Another study by Truesdail et al, (1998) [ref.01]Ref.01: Truesdail, S.E.; Lukasik, J.; Farrah, S.R.; Shah, D.O.; Dickinson, R.B. (1998). Analysis of Bacterial Deposition on Metal (Hydr)oxide-Coated Sand Filter Media. Journal of Colloid and Interface Science, 203, 369-378. quantitatively compared different metal (hydr)oxide coatings in enhancing bacterial deposition. Specifically, the deposition rates for bacterial strains Streptococcus faecalis, Staphylococcus aureus, Salmonella typhimurium, and Escherichia coli were compared for Ottawa sand and surface coatings consisting of aluminum (hydr)oxide, iron (hydr)oxide, and mixed iron and aluminum (hydr)oxide. The deposition results indicated that the metal (hydr)oxide surface coatings have the ability to increase bacterial deposition by up to a factor of 5 over that observed for untreated Ottawa sand.

In addition to increased pathogen removals, iron oxides are known to adsorb arsenic. A study carried out by Poole (2001) [ref.03]Ref.03: Poole, B.R. (2001) Point-of-use water treatment for arsenic removal through iron oxide coated sand: application for the Terai region of Nepal. MSc Thesis, Massachusetts Institute of Technology, USA. found that metal-coated sand has been shown to remove arsenic. The 2001-2002 MIT Nepal Project investigated iron oxide coated sand as a point-of-use arsenic removal technology. Various technologies were investigated that would remove total arsenic (As (III) + As (V)) effectively below the Interim Nepali Standard of 50 µg/litre. The results showed that the total percent of arsenic removed varied from 11 – 99%. This variability led to only 27% of the effluent sample concentrations to fall below the Nepali Interim Standard of 50µg/L. This was attributed to differences of the sand types used on adsorption properties, since previous studies had shown the success of arsenic removal by iron oxide coated sand media from raw waters with arsenic concentrations up to at least 300 µg/L (Ali et al, 2001 [ref.04]Ref.04: Ali, M.A.; Badruzzaman, A.B.M.; Jalil, M.A.; Hossain, M.D.; Hussainuzzaman, M.M.; Badruzzaman M.; Mohammad, O.I.; Akter, N. (2001) Development of Low-cost Technologies for Removal of Arsenic from Groundwater. University of Engineering and Technology, Bangladesh.). The study noted that further detailed investigation was needed concerning iron oxide properties, as well as sufficient resources allocated to production of the media, which was crucial before iron oxide coated sand technology could be implemented for point-of-use arsenic removal in Nepal or other developing countries.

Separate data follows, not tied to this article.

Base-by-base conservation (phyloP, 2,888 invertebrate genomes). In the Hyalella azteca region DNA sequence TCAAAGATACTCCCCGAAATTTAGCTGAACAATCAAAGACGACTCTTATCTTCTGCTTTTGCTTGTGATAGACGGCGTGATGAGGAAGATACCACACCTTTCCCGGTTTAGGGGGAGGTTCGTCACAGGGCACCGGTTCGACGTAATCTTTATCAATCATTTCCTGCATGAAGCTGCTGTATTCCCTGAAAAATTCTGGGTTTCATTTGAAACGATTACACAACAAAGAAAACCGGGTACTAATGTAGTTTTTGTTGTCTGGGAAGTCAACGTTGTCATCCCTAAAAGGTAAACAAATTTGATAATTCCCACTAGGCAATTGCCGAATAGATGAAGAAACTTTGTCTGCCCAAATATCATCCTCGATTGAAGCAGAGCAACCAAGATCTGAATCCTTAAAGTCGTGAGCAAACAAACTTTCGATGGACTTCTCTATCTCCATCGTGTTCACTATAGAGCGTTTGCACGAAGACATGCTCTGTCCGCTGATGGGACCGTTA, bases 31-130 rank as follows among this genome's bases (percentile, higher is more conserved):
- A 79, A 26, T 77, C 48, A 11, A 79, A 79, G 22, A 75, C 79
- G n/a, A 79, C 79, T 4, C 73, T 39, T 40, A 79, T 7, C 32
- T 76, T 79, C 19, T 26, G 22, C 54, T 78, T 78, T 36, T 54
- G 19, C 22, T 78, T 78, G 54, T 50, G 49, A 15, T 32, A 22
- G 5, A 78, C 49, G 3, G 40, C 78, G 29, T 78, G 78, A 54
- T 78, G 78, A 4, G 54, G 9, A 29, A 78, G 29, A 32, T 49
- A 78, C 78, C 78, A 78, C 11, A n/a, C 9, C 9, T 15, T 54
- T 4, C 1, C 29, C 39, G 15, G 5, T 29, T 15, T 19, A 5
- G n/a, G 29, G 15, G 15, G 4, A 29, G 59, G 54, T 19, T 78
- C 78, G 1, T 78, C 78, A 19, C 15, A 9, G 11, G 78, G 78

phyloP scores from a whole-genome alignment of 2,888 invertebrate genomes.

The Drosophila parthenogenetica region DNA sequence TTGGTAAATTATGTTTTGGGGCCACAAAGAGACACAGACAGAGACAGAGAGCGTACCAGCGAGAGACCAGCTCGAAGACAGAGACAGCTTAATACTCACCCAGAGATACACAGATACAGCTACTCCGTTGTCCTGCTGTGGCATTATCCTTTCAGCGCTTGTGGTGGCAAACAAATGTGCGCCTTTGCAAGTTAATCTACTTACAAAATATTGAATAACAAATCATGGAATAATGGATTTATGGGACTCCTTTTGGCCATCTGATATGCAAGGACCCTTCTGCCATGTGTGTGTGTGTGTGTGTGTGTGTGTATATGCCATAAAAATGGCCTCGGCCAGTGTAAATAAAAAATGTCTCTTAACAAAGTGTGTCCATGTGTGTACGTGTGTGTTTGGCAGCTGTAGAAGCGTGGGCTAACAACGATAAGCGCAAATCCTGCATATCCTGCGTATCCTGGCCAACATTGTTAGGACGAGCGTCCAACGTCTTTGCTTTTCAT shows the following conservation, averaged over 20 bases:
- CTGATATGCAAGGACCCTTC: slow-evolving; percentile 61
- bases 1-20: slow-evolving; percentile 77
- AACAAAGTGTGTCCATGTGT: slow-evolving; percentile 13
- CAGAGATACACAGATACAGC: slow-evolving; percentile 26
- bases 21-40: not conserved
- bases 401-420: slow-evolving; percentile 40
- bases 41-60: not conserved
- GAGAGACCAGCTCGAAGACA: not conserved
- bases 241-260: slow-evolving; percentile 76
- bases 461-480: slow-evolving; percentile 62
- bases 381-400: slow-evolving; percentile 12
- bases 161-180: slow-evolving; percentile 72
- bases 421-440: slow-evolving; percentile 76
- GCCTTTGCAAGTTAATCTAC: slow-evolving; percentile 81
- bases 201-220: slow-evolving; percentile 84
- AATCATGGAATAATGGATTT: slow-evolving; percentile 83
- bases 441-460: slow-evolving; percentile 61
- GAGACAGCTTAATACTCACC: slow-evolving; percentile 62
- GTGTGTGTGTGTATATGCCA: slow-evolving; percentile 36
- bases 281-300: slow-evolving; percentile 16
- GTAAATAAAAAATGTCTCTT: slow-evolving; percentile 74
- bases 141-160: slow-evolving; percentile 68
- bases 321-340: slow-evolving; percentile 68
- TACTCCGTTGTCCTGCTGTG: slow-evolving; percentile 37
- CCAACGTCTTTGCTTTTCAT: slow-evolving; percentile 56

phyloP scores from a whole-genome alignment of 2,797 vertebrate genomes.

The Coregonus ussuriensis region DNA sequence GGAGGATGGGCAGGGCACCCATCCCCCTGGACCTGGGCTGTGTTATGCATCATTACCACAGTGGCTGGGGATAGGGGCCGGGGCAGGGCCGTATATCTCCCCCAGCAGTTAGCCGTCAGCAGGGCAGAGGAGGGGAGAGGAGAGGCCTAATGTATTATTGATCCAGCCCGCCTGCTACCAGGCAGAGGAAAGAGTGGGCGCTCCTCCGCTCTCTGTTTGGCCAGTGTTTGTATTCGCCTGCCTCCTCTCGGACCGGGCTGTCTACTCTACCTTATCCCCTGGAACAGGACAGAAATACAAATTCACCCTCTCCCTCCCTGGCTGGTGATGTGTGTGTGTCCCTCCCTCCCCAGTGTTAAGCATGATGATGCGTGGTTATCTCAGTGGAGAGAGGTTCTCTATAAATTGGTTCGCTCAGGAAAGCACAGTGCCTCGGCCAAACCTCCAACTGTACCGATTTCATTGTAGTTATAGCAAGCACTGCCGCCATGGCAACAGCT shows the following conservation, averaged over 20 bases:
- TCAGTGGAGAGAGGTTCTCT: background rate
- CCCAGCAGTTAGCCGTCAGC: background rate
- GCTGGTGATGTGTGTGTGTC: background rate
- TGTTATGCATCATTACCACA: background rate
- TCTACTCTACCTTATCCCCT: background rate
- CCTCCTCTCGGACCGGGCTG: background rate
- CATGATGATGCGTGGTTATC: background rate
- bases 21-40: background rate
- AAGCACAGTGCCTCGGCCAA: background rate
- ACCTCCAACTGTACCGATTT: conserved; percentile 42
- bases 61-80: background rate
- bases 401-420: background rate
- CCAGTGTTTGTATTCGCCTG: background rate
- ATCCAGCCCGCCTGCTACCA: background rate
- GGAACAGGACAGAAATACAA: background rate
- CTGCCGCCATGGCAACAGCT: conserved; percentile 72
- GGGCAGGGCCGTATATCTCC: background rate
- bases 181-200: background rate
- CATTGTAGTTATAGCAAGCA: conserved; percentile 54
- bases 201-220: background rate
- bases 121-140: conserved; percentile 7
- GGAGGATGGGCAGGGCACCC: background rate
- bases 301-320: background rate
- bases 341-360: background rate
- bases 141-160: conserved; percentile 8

One concern about using metal-coated media is the negative effect of metal traces in the effluent that might have an effect on health. In the study by Lukasik et al (1999) [ref.02]Ref.02: Lukasik, J.; Cheng, Y-F.; Lu, F.; Tamplin, M.; Farrah, S.R. (1999) Removal of microorganisms from water by columns containing sand coated with ferric and aluminum hydroxides. Wat. Res. Vol. 33, No. 3, p.775. the metal used for coating the sand could not be detected in the column effluents, indicating that the coatings were stable.

Addition of nails in sand